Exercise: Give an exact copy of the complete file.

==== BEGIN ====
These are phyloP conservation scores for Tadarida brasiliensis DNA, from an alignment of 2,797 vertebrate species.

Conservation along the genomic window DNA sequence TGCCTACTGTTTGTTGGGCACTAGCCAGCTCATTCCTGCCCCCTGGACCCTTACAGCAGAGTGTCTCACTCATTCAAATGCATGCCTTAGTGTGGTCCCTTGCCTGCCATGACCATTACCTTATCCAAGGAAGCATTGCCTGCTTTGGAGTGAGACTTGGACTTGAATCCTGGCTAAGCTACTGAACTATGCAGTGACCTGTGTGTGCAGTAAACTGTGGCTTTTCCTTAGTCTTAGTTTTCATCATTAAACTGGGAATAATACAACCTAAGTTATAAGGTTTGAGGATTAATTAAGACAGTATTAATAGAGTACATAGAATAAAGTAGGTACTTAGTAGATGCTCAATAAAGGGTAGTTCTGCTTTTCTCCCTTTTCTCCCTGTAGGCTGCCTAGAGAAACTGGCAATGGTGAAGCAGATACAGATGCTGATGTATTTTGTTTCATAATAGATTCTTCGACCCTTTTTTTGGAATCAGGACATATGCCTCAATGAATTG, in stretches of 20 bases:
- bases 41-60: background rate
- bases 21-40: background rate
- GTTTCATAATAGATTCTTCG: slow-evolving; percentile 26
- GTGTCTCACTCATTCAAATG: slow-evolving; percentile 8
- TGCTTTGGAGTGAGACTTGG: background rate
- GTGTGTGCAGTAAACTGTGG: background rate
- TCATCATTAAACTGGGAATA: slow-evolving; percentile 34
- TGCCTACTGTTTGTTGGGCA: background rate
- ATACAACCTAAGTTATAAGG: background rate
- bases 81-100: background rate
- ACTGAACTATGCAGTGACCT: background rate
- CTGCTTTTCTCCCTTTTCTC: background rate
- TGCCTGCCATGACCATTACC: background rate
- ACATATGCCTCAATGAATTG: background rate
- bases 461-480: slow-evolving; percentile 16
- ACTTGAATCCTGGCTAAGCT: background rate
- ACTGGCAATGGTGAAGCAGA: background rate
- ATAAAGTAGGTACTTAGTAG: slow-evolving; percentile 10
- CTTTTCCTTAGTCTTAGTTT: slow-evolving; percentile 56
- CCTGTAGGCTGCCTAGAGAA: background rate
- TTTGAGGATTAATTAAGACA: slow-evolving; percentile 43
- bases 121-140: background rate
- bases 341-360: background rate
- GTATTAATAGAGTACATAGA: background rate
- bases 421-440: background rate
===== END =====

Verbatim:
These are phyloP conservation scores for Tadarida brasiliensis DNA, from an alignment of 2,797 vertebrate species.

Conservation along the genomic window DNA sequence TGCCTACTGTTTGTTGGGCACTAGCCAGCTCATTCCTGCCCCCTGGACCCTTACAGCAGAGTGTCTCACTCATTCAAATGCATGCCTTAGTGTGGTCCCTTGCCTGCCATGACCATTACCTTATCCAAGGAAGCATTGCCTGCTTTGGAGTGAGACTTGGACTTGAATCCTGGCTAAGCTACTGAACTATGCAGTGACCTGTGTGTGCAGTAAACTGTGGCTTTTCCTTAGTCTTAGTTTTCATCATTAAACTGGGAATAATACAACCTAAGTTATAAGGTTTGAGGATTAATTAAGACAGTATTAATAGAGTACATAGAATAAAGTAGGTACTTAGTAGATGCTCAATAAAGGGTAGTTCTGCTTTTCTCCCTTTTCTCCCTGTAGGCTGCCTAGAGAAACTGGCAATGGTGAAGCAGATACAGATGCTGATGTATTTTGTTTCATAATAGATTCTTCGACCCTTTTTTTGGAATCAGGACATATGCCTCAATGAATTG, in stretches of 20 bases:
- bases 41-60: background rate
- bases 21-40: background rate
- GTTTCATAATAGATTCTTCG: slow-evolving; percentile 26
- GTGTCTCACTCATTCAAATG: slow-evolving; percentile 8
- TGCTTTGGAGTGAGACTTGG: background rate
- GTGTGTGCAGTAAACTGTGG: background rate
- TCATCATTAAACTGGGAATA: slow-evolving; percentile 34
- TGCCTACTGTTTGTTGGGCA: background rate
- ATACAACCTAAGTTATAAGG: background rate
- bases 81-100: background rate
- ACTGAACTATGCAGTGACCT: background rate
- CTGCTTTTCTCCCTTTTCTC: background rate
- TGCCTGCCATGACCATTACC: background rate
- ACATATGCCTCAATGAATTG: background rate
- bases 461-480: slow-evolving; percentile 16
- ACTTGAATCCTGGCTAAGCT: background rate
- ACTGGCAATGGTGAAGCAGA: background rate
- ATAAAGTAGGTACTTAGTAG: slow-evolving; percentile 10
- CTTTTCCTTAGTCTTAGTTT: slow-evolving; percentile 56
- CCTGTAGGCTGCCTAGAGAA: background rate
- TTTGAGGATTAATTAAGACA: slow-evolving; percentile 43
- bases 121-140: background rate
- bases 341-360: background rate
- GTATTAATAGAGTACATAGA: background rate
- bases 421-440: background rate